Matt's more of the planner and everything has to be perfect in his world. At the current moment he's our sole financial provider, working two jobs and never turning down an opportunity to make extra money, so that I can stay home and focus on caring for Autumn. He's sacrificing his time being able to spend with Belle so that I can be there for her even though I have put off my own career (sacrifices on both ends, but all temporary). I know that I am blessed to have a husband who plans and wants to make sure we all are treading our heads above the water. I couldn't be more grateful and appreciative of such a mate so I understand why his reservations regarding expanding our family is more of a concern than it would be for me (he's thinking, can we afford this, I'm thinking, everything will work out la la la). 

Yet we both know that even with the best plans, shit happens. I planned my pregnancy with Autumn six months before even trying to get pregnant, I did everything "right" while being pregnant, had a very easy and minimally medicated birth and no complications and of course tried my best to practice attachment style parenting (minus the being able to nurse part, but she associated me with feedings and I fed her like I would've if I was nursing her). I did all that I could to try to "protect her" from autism and guess what, I had no control. I can't change the past or go over what I didn't do right during my pregnancy, birth and her first few years. It is what it is. I know God made her special for some reason that someday maybe I'll have the answer to but for now, I'm trying my best to "embrace the amazing". 

If we have another, could he or she have autism or developmental delays? Possibly, but that's the risk we all take when we have children. I also know many parents who didn't let their first child's limitations hinder them from having more children. I secretly want to know why, but to each their own. So at this point in our lives, the answer really isn't certain. I think to myself how awesome and incredibly blessed I am with my just my one beautiful girl right now and how with just one, we can travel the world, vacation, do so much together, and live financially comfortable, maybe even some day buy a vacation home elsewhere. How I will have a best friend for life without feeling like my time is divided or that I'm not being fair to one or not doing enough for both kids. Plus, I will be able to go back to counseling soon and while Autumn is in school, I can focus on my career and still be done in time to pick her up daily. I think of all of the great experiences yet to come with just the three of us (four if counting the dog). Yet, there may be this uncertainty that will remain...the, "why did we let fear win?" playing like a bad song stuck in my head. Right now, today, I'm content with what I have, but tomorrow, my mind will most likely change as the Pisces mind usually does. Darn fish.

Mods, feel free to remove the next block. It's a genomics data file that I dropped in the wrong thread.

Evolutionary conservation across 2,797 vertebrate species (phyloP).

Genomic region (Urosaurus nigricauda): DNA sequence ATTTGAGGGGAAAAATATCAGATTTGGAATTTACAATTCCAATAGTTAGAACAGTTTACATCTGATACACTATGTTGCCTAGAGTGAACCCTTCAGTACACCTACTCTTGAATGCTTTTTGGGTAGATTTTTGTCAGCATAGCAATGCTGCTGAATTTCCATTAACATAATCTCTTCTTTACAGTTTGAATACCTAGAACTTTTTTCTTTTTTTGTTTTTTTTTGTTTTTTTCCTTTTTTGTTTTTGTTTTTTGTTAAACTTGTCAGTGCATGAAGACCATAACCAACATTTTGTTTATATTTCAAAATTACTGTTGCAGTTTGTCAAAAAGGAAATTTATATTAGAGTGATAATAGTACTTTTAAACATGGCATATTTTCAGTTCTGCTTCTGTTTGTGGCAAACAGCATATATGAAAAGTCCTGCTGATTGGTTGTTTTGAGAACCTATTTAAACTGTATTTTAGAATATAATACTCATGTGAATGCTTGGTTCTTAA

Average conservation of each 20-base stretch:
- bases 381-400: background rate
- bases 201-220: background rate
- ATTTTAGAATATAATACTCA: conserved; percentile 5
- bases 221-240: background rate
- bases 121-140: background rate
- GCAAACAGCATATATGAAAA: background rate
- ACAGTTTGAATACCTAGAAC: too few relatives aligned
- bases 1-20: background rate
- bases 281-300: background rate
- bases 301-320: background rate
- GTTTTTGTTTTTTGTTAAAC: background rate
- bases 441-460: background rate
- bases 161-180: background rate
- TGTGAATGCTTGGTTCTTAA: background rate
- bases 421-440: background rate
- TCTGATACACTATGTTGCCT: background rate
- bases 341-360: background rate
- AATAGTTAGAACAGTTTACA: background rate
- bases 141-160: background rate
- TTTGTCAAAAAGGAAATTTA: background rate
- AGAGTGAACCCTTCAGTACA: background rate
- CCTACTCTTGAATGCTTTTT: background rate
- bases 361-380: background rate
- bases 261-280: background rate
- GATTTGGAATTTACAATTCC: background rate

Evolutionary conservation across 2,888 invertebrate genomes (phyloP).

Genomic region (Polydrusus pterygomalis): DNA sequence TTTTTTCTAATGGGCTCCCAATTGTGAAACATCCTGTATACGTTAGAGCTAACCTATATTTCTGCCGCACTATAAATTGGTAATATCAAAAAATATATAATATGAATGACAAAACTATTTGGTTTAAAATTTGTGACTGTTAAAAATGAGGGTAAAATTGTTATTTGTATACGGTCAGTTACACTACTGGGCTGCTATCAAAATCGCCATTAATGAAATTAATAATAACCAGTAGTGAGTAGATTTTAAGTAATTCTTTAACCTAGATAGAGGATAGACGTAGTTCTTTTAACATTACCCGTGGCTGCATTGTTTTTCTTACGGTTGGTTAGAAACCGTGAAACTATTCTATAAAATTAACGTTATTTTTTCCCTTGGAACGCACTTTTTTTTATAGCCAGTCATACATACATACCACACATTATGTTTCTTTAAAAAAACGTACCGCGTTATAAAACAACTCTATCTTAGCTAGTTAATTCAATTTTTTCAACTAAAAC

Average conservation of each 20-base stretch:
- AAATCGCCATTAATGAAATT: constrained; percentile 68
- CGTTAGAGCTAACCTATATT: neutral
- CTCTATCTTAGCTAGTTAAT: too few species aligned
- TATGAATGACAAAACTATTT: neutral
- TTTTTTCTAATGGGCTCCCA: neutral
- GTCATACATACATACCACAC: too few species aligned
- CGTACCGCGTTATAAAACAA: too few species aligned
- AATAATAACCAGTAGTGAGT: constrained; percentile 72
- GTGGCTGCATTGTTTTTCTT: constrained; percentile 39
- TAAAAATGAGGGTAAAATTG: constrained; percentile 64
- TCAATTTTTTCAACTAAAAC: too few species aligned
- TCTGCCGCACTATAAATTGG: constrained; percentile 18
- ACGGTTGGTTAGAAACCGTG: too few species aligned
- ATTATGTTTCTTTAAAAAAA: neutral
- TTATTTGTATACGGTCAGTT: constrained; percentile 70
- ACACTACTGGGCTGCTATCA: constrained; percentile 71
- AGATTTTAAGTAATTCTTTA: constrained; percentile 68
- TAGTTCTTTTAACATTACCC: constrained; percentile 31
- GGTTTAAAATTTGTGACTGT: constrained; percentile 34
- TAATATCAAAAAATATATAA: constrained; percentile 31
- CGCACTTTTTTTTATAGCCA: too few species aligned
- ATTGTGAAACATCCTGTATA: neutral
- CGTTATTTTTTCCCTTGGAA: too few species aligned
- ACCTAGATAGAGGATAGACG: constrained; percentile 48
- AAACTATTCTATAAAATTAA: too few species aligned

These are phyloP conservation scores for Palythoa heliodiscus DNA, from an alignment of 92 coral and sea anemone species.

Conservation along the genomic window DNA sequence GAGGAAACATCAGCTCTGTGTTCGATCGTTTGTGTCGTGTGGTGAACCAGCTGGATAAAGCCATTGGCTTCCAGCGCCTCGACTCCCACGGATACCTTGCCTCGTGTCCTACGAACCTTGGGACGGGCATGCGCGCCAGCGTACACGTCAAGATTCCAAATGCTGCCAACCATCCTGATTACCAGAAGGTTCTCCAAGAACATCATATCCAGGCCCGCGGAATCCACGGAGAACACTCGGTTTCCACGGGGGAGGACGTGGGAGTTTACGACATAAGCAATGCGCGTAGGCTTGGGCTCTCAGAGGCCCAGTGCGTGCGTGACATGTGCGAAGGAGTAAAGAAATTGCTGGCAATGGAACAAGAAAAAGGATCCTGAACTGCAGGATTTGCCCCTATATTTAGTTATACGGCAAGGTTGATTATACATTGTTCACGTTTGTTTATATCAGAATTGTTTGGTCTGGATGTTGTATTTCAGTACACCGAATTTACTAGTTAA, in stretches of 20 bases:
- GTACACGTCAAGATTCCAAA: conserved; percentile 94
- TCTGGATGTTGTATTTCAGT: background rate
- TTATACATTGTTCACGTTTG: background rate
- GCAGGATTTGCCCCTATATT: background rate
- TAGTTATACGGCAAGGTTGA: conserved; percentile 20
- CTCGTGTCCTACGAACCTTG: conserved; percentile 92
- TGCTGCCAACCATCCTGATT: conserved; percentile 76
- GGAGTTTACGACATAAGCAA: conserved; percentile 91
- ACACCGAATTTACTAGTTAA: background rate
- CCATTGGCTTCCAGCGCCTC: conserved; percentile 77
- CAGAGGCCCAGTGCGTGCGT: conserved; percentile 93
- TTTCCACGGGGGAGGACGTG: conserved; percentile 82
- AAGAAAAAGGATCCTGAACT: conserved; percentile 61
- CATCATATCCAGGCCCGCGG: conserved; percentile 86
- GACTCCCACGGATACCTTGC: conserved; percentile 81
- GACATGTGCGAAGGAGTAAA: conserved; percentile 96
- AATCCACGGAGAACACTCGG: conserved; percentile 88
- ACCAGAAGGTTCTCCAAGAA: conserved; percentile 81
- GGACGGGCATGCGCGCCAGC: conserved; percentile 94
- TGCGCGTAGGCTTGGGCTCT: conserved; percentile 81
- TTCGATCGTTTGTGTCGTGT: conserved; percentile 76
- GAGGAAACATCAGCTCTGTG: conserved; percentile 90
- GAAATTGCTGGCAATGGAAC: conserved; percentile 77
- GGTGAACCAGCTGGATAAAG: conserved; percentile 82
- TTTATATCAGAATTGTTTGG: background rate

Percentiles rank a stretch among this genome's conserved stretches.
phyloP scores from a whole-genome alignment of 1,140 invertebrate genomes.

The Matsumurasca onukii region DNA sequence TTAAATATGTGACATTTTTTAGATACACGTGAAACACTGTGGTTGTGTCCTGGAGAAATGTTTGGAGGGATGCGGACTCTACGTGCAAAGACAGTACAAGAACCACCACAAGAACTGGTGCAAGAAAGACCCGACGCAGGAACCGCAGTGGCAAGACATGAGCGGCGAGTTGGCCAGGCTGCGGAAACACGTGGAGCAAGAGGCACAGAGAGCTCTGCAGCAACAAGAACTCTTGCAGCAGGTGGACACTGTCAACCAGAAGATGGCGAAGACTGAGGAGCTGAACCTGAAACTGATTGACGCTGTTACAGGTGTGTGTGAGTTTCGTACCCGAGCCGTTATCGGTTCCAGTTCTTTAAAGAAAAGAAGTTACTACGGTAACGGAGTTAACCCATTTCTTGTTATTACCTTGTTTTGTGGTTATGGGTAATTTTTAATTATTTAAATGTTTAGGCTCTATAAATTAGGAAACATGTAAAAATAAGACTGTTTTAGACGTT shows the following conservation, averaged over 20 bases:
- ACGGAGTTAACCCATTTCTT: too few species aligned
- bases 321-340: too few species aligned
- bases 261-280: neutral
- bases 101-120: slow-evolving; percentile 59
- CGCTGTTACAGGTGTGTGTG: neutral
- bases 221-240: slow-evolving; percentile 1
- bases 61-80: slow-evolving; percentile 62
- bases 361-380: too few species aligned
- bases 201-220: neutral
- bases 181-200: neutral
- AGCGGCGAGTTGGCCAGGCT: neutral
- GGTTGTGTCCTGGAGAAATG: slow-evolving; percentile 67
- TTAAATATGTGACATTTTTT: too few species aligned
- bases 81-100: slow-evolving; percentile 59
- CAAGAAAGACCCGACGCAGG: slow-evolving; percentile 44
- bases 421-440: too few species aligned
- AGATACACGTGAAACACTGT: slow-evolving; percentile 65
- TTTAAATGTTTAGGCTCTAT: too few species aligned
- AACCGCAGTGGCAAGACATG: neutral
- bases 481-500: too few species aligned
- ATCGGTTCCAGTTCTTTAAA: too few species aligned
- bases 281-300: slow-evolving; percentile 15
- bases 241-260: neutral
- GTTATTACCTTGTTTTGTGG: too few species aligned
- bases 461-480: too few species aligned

I guess only time will be able to tell and take us to the answers that I hope to receive. Whether it's staying on course or taking the plunge into deeper waters, we will figure it out. 



PS- Off topic, but too cute to not share: Autumn LOVED the beach this past weekend. She loves the sand and everything with sand and water...I know what someone is getting for her birthday (maybe sooner) this year! An ocean! haha, I wish!

Monday, May 5, 2014

My Open Letter To EI

While Belle fell asleep on the couch for a nap after having a busy morning with her Mema as well as waking up very early that same day (the stars were aligned), I decided to take some time and finally write an essay to enter into a contest describing my experience with Early Intervention Services. The winner will receive a gift card so the way I look at it, why not try and see what transpires. If I win, great. If not, it was a nice reflection piece.

I want to share with my fellow readers my essay and for you all to know that what I wrote about truly describes my experience with Early Intervention Services. I couldn't focus on just her one DI therapist, but she's the inspiration behind my reflection piece. Without getting too mushy here, Belle's DI has become a good friend to me. She will probably be the only one I stay in contact with on a regular basis after EI is over. It's not that we've become friends, she truly cares about my daughter and family's well being, always thinking of alternate ways to help us engage, even moreso with little Belle, in order to bring out her best. Thus, I am extremely grateful for her timing in our lives. 

Before sharing my essay, this is going to be a very busy week. I may not post much on my blog or Facebook page. I will try to check in from time to time. I hope everyone has a great week. 

So here's my piece, Enjoy!

An Open Letter to Early Intervention Services

By: Trish